Non-celiac gluten sensitivity (NCGS) is currently defined as : “a clinical entity induced by the ingestion of gluten leading to intestinal and/or extraintestinal symptoms that improve once the gluten-containing foodstuff is removed from the diet, and celiac disease and wheat allergy have been excluded”.
It was first described in 1976. Some studies estimate it to be the most common form of the gluten-related disorders - with incidence rates of up to 13% of the (Western) population.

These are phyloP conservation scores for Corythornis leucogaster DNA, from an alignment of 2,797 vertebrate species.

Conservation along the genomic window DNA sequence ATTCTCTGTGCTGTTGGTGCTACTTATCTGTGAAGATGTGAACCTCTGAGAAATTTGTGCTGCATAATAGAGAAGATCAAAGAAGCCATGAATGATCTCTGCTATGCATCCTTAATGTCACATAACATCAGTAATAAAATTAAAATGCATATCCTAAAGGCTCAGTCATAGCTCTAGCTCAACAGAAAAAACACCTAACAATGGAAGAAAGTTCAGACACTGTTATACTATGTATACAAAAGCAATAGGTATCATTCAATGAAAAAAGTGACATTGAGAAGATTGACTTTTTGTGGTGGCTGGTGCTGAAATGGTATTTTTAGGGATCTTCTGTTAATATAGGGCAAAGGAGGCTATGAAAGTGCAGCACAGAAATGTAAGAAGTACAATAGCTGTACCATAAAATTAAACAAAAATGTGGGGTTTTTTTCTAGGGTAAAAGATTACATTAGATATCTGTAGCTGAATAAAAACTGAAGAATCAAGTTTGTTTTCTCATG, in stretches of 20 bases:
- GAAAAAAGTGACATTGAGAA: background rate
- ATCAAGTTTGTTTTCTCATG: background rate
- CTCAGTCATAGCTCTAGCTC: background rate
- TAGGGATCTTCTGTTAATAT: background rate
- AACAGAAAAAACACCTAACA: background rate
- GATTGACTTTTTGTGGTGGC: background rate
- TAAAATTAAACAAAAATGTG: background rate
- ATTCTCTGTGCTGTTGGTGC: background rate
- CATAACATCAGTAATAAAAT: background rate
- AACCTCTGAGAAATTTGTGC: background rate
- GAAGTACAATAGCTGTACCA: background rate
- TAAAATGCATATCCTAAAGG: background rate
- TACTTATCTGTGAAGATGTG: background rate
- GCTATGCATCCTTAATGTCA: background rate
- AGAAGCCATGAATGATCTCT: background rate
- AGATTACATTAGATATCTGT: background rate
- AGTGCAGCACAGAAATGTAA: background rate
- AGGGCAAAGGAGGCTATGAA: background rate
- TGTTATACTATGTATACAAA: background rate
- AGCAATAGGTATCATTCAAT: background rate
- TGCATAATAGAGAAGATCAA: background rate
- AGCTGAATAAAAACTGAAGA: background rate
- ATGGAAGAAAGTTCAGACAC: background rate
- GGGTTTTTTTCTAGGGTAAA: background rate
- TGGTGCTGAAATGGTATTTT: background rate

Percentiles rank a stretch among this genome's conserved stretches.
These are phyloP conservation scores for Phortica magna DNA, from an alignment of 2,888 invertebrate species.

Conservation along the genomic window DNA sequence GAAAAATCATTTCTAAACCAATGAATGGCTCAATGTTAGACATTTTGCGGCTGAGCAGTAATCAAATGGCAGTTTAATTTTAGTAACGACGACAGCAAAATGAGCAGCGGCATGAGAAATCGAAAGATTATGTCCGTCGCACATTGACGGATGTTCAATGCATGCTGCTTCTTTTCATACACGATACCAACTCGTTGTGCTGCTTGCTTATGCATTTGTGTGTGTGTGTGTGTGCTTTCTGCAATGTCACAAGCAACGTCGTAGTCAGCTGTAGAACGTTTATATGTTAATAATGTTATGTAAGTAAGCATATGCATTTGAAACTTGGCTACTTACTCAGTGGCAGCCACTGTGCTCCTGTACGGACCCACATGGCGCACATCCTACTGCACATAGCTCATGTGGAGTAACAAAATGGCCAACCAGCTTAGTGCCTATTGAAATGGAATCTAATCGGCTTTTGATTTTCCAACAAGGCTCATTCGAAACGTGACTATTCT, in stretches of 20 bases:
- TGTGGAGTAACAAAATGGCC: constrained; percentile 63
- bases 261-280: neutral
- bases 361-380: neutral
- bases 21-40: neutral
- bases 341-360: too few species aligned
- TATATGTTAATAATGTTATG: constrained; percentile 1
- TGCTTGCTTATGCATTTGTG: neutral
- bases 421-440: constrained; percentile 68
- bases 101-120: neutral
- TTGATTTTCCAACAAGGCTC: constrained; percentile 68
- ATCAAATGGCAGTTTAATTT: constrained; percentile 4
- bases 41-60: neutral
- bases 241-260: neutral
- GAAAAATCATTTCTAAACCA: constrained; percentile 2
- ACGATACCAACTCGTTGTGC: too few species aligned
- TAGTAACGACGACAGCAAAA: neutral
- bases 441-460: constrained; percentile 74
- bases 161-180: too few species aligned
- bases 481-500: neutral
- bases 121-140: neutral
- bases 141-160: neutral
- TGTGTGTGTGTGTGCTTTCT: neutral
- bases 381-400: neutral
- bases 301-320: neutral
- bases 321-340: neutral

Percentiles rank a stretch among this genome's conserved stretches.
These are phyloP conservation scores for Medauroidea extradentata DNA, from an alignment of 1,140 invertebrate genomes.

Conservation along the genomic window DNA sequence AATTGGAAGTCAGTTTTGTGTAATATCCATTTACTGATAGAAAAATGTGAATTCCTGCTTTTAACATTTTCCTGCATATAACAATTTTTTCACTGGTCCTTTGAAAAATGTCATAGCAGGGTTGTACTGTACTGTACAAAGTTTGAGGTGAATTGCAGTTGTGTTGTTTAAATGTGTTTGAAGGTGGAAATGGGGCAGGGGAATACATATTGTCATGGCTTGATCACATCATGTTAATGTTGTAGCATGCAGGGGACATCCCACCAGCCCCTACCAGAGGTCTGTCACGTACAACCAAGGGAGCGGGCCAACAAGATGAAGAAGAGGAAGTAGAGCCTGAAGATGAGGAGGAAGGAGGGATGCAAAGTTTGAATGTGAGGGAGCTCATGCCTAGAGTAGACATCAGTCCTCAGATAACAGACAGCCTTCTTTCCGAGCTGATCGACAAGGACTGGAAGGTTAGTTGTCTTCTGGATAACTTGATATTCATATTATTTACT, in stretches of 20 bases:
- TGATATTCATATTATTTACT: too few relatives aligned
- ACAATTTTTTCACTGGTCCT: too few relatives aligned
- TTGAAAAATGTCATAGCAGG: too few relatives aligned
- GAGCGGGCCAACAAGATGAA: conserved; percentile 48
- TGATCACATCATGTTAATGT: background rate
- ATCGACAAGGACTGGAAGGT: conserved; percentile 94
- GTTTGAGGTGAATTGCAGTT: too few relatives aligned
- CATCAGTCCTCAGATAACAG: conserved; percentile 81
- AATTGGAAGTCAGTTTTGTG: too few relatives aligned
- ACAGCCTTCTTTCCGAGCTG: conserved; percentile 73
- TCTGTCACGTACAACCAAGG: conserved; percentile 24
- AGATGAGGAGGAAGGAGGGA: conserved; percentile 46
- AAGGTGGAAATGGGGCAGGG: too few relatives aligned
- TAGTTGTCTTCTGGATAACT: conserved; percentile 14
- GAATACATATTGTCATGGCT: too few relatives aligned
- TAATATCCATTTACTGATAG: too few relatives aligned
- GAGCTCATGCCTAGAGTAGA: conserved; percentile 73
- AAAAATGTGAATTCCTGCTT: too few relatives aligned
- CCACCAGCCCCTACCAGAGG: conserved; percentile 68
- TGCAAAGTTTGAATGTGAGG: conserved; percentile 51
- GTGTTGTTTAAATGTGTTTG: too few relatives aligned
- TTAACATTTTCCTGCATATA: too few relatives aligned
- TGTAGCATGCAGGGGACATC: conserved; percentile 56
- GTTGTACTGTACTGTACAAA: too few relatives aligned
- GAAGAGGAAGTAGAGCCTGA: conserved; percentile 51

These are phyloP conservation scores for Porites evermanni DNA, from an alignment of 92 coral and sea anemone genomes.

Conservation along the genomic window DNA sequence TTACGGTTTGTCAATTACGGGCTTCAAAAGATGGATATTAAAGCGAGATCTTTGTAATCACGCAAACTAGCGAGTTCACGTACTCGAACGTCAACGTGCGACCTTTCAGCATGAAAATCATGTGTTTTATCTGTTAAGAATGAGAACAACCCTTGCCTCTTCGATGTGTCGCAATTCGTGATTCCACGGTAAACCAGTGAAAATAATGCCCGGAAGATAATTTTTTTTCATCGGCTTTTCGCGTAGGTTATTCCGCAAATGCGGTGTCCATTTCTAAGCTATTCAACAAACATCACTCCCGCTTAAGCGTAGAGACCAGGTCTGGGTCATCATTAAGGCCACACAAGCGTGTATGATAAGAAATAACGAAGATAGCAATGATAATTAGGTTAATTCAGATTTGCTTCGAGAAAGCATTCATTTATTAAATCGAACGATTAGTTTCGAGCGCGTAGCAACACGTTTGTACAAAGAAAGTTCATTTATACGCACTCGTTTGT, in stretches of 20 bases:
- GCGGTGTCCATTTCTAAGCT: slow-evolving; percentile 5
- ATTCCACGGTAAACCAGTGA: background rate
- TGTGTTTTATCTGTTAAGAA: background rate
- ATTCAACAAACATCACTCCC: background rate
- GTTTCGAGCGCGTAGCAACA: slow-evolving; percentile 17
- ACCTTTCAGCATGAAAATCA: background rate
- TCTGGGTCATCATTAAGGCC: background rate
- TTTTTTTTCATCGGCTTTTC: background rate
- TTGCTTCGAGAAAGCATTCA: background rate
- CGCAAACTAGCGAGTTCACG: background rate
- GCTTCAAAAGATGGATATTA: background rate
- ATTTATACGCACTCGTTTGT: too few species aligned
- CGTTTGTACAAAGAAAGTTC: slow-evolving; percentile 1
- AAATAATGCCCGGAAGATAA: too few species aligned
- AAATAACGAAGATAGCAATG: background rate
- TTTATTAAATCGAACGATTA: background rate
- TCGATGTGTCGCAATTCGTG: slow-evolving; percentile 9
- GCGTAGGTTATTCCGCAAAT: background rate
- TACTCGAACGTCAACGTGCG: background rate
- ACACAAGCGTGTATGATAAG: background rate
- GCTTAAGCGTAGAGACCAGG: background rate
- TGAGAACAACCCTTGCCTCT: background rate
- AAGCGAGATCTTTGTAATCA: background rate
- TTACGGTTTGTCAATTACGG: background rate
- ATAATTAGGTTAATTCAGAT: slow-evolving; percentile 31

The cause is unknown - though there is speculation that it's an immune-system malfunction of some kind. Some research groups maintain that there is not enough evidence to class NCGS as a distinct clinical disorder.
“Currently there is an absence of any reliable biomarkers, therefore, NCGS remains a diagnosis of exclusion.”
See : Systematic review: noncoeliac gluten sensitivity Alimentary Pharmacology & Therapeutics, Volume 41, Issue 9 p. 807-820
Also see :
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